“The National Front party was founded in 1972 by former Nazi collaborators, Vichy Nostalgics and the veterans of the Algerian war," he said. There are also the numerous convictions for hate speech for the founder and honorary president Jean-Marie Le Pen, who only last week suggested Europe's "immigration problem" would be solved in three days by the Ebola virus.

Yves-Marie Cann, Director of opinion at polling agency CSA shares a similar view, but believes France can recover.

"The country’s image is stained, but how long will that last for? Only time will tell,” Cann told Le Figaro. “The risk is the stigmatization of France abroad. Remember Austria 15 years ago? All of Europe, including France pointed the finger at the country for giving 26.9 percent of the vote to a far-right party. Today we have been caught by the same phenomenon."

SEE ALSO: 'We're not racist, we're just angry,' French voters tell The Local

What does this mean for France’s mainstream political parties?

Although all the talk was of another disastrous night for France’s Socialist Party and François Hollande, in reality the results were also embarrassing for the centre-right UMP party.

“It’s a rejection of both the mainstream parties. The centre-right UMP should have done a lot better but all the discord plays into the hands of the National Front,” says Marlière.

“The main issue for voters in France was the economy, jobs, unemployment and growth and the National Front managed to come across as a plausible alternative. It offered support and help to people who felt they had been let down," he said.

Added to that was the fact the UMP has been involved in infighting and and its leader Jean-François Copé mired in scandal and the Socialist Party appears to be disabled because of the unpopularity of François Hollande and his inability to turn the economy around or convince voters he will ever do so.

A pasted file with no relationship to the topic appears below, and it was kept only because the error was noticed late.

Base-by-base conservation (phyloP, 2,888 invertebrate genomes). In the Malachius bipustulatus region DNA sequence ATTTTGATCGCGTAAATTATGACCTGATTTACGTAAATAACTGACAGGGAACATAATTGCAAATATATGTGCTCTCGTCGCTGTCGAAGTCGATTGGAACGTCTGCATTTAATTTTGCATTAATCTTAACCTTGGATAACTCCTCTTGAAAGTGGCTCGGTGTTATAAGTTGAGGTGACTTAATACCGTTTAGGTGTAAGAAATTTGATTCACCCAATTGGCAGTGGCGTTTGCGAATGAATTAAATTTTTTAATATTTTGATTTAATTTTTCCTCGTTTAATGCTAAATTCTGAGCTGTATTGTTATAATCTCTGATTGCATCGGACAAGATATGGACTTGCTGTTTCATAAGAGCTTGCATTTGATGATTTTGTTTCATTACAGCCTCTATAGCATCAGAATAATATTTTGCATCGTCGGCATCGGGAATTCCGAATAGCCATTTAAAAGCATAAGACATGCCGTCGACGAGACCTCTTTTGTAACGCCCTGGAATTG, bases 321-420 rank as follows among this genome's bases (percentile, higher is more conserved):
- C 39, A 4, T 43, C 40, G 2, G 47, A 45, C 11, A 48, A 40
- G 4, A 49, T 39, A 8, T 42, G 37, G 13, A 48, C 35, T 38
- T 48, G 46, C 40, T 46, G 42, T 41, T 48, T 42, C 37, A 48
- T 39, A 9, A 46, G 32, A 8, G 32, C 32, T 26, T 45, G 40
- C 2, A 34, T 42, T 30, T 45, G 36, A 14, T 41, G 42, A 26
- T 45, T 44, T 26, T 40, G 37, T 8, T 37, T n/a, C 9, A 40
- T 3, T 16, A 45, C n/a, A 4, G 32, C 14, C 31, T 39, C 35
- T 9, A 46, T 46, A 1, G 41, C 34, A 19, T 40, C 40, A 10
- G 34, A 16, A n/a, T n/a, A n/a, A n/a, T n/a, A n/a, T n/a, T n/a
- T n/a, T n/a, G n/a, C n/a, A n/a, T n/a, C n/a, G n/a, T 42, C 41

Big wigs in both main parties called for major reforms to their groups on Monday, in the hope they don't suffer the ignominy of losing out the FN ever again.

The result was described as putting the Socialists on the verge of “a historic knock-out". Hollande talked about having to learn lessons after the elections. He better get studying fast. For the UMP there is always the prospect of Nicolas Sarkozy returning, although that may be popular with voters it might simply lead to further infighting that has weakened his party.

What does Le Pen’s victory mean for Europe?

Marlière belives it’s not all bad news for the European project despite a massive jump in the number of parliamentary seats for eurosceptics.

“There’ll now be around 130 eurosceptic MEPs but there are 751 MEPs in parliament so you just need to do the maths,” says Marlière. “And will all these anti-Europe parties get along with each other? UKIP has already said it doesn’t want to work with the National Front and Marine Le Pen has said Golden Dawn in Greece is too extremist for them to ally themselves with.”

Le Pen needs 25 MEPs from seven different countries to form a voting bloc in parliament that could prove lucrative in terms of opening up funding.

Camus points out that while Le Pen has enough MEPs, given that the National Front should end up with around 25 seats, there's no guarantee it will get enough allies from six different countries.

“It’s not set in stone at all. But given her success in France, Marine Le Pen has increased in stature and visibility across the whole of Europe,” Camus said.